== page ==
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distinguish breast cancer images into three categories: normal, in situ carcinoma and invasive carcinoma. By using multiple threshold values, binary images were generated for the feature extraction and training tasks. Zhang et al.  used a set of parallel SVM classifiers and a set of artificial neural networks (ANN) to create a strong cascade classifier. In their research, the SVM and ANN classifiers were considered as weak classifiers that could be combined together to create a final, strong classifier. A breast cancer image was only rejected if it was rejected by the majority of SVM and ANN classifiers. In this algorithm, training features extracted by the Curvelet transform and local binary pattern (LBP) methods were used to train the set of SVM classifiers. Similarly, Zhang et al.  presented an ensemble of a single-class kernel principal component analyses models trained using different characteristic features from each breast cancer class. This ensemble method achieved high-classification accuracy for classifying benign and malignant lesions from breast cancer histopathological images. Inter-estingly, Dimitropoulos et al.  used the Grassmannian vector of local aggregated descriptor (VLAD) method to extract local features of breast cancer tumors and present them as a set of multidimensional spatially-evolving signals that can be e ciently modeled through a higher-order linear dynamical systems analysis. Although they did not use deep learning models, their method is one of the state-of-the-art methods for detecting breast cancers.
Sparse representation [45,47,51,52], developed from the Z-Guggulsterone of sparse coding, has attracted much attention from researchers in the fields of face recognition, object detection, and cancer detection. Helal et al.  used a sparse representation-based classifier to classify benign and malignant breast lesions. In this type of representation, a breast cancer sample can be su ciently represented by training samples from the same subject. Then, this breast cancer sample is clas-sified based on the least representation residual computed by the sparse representation coe cients and training samples. Thus, this method can considerably improve the effectiveness of breast cancer detection. Similarly, Nayak et al.  used a method of sparse feature learning and classification to decompose whole slide images of histology sections into distinct patches. These patches were then classified into tumor types. Kong et al.  also proposed a method of jointly sparse dis-criminant analysis to discriminate the category of the breast cancer types. This method was used to extract the key factors in breast cancer, which are helpful for improving the accuracy in diagnosis and prediction.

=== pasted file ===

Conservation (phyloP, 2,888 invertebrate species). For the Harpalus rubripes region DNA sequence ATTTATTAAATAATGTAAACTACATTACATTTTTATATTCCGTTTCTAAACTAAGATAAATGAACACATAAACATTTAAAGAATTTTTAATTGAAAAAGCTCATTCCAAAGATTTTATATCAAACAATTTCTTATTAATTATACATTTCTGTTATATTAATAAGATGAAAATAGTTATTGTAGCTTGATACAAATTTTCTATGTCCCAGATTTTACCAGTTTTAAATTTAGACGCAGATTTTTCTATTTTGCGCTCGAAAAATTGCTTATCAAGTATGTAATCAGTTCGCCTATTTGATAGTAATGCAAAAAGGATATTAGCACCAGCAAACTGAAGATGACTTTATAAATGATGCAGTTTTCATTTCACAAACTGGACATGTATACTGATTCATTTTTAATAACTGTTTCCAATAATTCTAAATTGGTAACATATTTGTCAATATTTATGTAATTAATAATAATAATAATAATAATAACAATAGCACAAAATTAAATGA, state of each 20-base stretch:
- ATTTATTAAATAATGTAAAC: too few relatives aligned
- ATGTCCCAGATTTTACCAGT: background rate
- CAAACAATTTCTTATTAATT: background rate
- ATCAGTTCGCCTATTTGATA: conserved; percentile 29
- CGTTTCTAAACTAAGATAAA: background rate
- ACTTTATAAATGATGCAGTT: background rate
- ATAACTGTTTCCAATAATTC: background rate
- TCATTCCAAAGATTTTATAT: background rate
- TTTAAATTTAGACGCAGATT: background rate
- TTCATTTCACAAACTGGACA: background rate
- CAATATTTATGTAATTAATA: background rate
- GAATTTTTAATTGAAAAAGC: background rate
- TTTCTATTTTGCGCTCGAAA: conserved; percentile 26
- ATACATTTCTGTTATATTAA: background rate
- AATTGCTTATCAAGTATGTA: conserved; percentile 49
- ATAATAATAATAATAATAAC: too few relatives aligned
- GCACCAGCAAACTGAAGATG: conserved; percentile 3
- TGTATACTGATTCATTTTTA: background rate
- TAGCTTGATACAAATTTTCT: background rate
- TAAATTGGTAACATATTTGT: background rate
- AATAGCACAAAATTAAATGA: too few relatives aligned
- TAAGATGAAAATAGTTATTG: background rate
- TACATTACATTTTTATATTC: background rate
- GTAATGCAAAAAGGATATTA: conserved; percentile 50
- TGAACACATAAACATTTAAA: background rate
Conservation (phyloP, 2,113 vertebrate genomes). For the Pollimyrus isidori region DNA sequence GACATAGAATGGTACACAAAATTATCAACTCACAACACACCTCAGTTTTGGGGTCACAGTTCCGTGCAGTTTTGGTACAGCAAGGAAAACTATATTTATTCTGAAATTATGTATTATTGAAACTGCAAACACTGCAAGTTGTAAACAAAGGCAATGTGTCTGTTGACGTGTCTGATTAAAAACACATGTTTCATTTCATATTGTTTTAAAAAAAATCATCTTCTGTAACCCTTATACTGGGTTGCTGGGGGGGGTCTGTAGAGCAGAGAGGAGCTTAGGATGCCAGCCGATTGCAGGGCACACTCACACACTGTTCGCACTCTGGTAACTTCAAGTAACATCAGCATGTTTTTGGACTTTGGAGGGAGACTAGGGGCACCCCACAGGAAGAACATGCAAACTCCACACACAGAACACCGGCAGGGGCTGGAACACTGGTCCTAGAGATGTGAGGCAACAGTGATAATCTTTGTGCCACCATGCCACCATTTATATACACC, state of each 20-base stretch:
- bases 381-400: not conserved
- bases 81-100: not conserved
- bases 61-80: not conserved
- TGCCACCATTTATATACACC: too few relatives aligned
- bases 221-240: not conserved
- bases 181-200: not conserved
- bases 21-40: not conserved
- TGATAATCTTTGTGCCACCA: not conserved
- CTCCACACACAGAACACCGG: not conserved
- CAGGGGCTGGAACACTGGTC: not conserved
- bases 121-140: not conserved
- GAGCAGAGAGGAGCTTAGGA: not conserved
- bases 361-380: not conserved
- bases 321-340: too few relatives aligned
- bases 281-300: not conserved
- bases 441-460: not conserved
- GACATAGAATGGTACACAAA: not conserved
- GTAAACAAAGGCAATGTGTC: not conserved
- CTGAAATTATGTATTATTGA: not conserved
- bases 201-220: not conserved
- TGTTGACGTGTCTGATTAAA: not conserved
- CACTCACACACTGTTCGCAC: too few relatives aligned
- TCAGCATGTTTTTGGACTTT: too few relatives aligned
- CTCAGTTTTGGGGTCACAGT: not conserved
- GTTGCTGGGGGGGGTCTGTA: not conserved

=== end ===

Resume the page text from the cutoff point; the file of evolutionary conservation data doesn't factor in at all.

Recently, deep learning networks have been developed to extract the most discriminative features and to improve the effectiveness of medical image analysis. There are two advantages regarding the use of deep learning networks for feature extraction. First, we can automatically extract more complex feature sets by using deep feature learning models than those that we may have using other machine learning tools. Second, joint and hierarchal learning features can be extracted from different layers of a deep learning network. As a result, deep learning networks are also e ciently used in the feature selection step. However, deep learning networks are still a drawback for H&E breast tissue biopsy classification. Training a deep learning network for recognizing an entire H&E breast tissue biopsy image is extremely time-consuming because of the huge number of training parameters. To deal with this drawback, Spanhol et al.  trained his deep learning network on the dataset of 32 × 32 and 64 × 64 pixels patches collected from original H&E breast tissue biopsy images. The resulting H&E breast tissue biopsy image was classified based on the sum of patch probabilities or the highest patch probability. Spanhol et al.  also proved that the feature extraction task was more di cult if the deep learning network was trained on breast tissue images at higher magnifications. This is because only nuclei edges were extracted from images at high magnifications and the most useful features were not found by the deep learning network. Similarly, Ciresan et al.  used convolutional neural networks (CNN) to detect mitosis in each of the patches extracted from H&E stained breast biopsy slides. The advantage of this deep learning model is to detect nuclei in different sizes. Cruz-Roa et al.  also divided the breast histology slide into 100 × 100 patches in which his deep learning network could detect invasive carcinoma regions. Han et al.  used a deep learning model to identify eight classes of breast cancer. With the application of deep learning models, Euclidean distances among samples in the same class were minimized whereas the Euclidean distance between two arbitrary samples that belonged to two different classes was maximized. Similarly, Song et al.  combined a convolution neural network with a Fisher feature layer to encode the local features of breast cancer tumors in a higher discriminative space where breast cancer types were distinguished effectively. Interestingly, Chen et al.  proposed an architecture of deep cascaded networks to quickly retrieve the mitosis candidates while preserving a high sensitivity. The retrieved candidates were then classified by the second deep convolutional neural network which can discriminate mitoses from hard mimics more precisely. Therefore, this approach achieved high performance of classifying breast cancer images.